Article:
Glory to God

“Blows that wound cleanse away evil; strokes make clean the innermost parts.” -Proverbs 20:30-

I’ve been fighting with our internet for the past five days. By fighting I mean sitting here and watching that twirling circle spin around and around, finally stop, but only to leave it at a blank white page. When I’d go to my phone to find the draft there, again, nothing but the picture and a white blank page. After finally deciding I’d had enough, today I’m back on my phone after saying to the post, “Fine. I won’t write that one then.”

This feels like a season of God binding me up. If you could see me right now, I truly, truly think you’d be shocked. If you’ve ever seen those pictures where people are laying in bed covered head to toe in bandages with an arm and leg elevated and suspended in whatever those things are that hold up the limbs, that’s what it looked like. It’s getting better. I’m no longer bound to my bed and my leg is no longer suspended in mid-air. Now I just look like a walking mummy.

After a little over seven months, I resumed my place as the regular family grocery shopper person. Someone comes with me to push the cart, and I noticed I can now help load and unload the food from the cart to the check out and from the cart to the van without feeling uncomfortable. I still don’t lift or carry anything over the size of a green beans can and occasionally, a bag of apples.

Apparently healing from brokenness or sickness or trauma can also be, in a way, traumatic. I want to be grateful, and I truly am, but even writing those past three paragraphs hurt. And even in this one, it’s hurting again. But I’m also at peace with whatever this is. For it would hurt even more, yes, profoundly more if I didn’t say it.

A couple of years ago my husband and kids gave me some Old Navy navy blue, polka-dotted, one-piece pajamas for my birthday. I had said something at one point about wanting pajamas. They had a material and texture similar to long underwear. They were soft and made of 100% cotton. I distinctly remember the first night I wore them, laying in bed and feeling different. It felt like I was contained and whole. There was no unbuttoning of the button-up top to allow my nursing infant to feed. There was no designed way for them to be easily slipped off.

Besides being cold and a hassle to go to the bathroom with, I really, really loved those pajamas. I bring them up because something I read months ago in Peter Levine’s book Healing Trauma made me think of those one-piece pajamas. One of the first exercises he has in his book is to form a boundary around your body with string. The idea was to take the yarn or string and identify where your boundary was, to see the line around you where if someone were to cross it, that is the point you’d no longer be okay.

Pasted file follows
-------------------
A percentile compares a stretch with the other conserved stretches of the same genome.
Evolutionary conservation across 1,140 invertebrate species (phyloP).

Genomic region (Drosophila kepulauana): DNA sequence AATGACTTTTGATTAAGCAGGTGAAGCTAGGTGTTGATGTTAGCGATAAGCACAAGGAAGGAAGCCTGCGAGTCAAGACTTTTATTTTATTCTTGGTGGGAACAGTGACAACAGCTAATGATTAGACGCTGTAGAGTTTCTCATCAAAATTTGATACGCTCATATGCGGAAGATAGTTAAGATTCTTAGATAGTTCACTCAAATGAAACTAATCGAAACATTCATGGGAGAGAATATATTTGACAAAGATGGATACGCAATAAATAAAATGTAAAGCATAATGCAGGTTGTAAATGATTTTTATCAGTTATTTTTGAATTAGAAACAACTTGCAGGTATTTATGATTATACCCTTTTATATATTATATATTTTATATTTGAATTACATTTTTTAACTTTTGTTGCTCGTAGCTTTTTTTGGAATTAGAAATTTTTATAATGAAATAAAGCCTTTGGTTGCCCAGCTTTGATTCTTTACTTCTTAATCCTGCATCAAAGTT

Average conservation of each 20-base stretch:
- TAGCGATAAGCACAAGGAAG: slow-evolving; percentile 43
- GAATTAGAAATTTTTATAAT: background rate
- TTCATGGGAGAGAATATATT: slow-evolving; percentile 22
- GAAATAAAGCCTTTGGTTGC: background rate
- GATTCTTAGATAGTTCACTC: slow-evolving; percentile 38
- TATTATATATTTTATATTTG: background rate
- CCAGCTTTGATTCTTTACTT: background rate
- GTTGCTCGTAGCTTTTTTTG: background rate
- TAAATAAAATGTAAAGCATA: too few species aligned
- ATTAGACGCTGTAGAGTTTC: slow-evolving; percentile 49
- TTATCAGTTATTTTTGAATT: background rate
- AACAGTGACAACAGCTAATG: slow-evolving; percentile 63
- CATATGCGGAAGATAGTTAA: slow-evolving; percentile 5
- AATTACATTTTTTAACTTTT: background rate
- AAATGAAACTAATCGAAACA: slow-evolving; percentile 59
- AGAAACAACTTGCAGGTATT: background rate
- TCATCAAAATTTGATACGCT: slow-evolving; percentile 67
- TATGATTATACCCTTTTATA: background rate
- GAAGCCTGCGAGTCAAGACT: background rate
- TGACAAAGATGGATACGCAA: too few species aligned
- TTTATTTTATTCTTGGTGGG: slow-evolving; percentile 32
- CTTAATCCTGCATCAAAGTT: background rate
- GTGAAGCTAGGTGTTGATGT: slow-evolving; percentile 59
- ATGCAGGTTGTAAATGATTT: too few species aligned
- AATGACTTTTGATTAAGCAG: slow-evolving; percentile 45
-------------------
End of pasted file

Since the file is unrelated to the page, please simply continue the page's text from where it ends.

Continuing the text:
I’m learning just how foreign this concept of boundaries has been for me. Like, this idea of being a whole and complete person who has their own space, their own voice, their own place, their own own self, and that it isn’t wrong to say that. I am baffled that there are people who seem to naturally grow up knowing this. The other day I read an Instagram post from Shannon Bonne, the former wife of former pastor Joshua Harris. She’s one of the people I have been following to listen as she works through her faith deconstruction. One post in particular really stood out to me:

“Dear women, your rights can get really confusing and lost in certain religious (and other) environments. Give your life away! Die to self! Contentment is great gain! Not my will but yours! The heart is deceitful above all else! O ye of little faith! Put away the flesh! The messages to ignore yourself may be so plentiful that you’ve forgotten it’s okay to be human or even how. Here’s a reminder compliments of my best counselor ever, Glenda. Your whole self has permission to be here.”

I cannot even tell you how much I get that. I also find it truly fascinating that this wasn’t just me, but was something other people experienced. “The complementary nature of the sexes, yes, appealed to my love for goodness and truth and beauty. I would’ve never been able to see this then, and here I can only now speak for myself, but I can also see how Biblical Womanhood appealed to my vanity, my desire to be desired above all else, to be crowned the wife of wives and mom of moms. I truly thought I was loving my family. I truly thought I was following God. I was doing whatever it was at the time to do whatever it was I thought I truly needed to do.

I could go on and on and on like this. But I think the point that I am trying to make, the mysterious place I am trying to get to, is that none of this truly even matters. I am thankful to God for who and where I am now, for he is The Consolation Prize, the only one who could ever truly save me.

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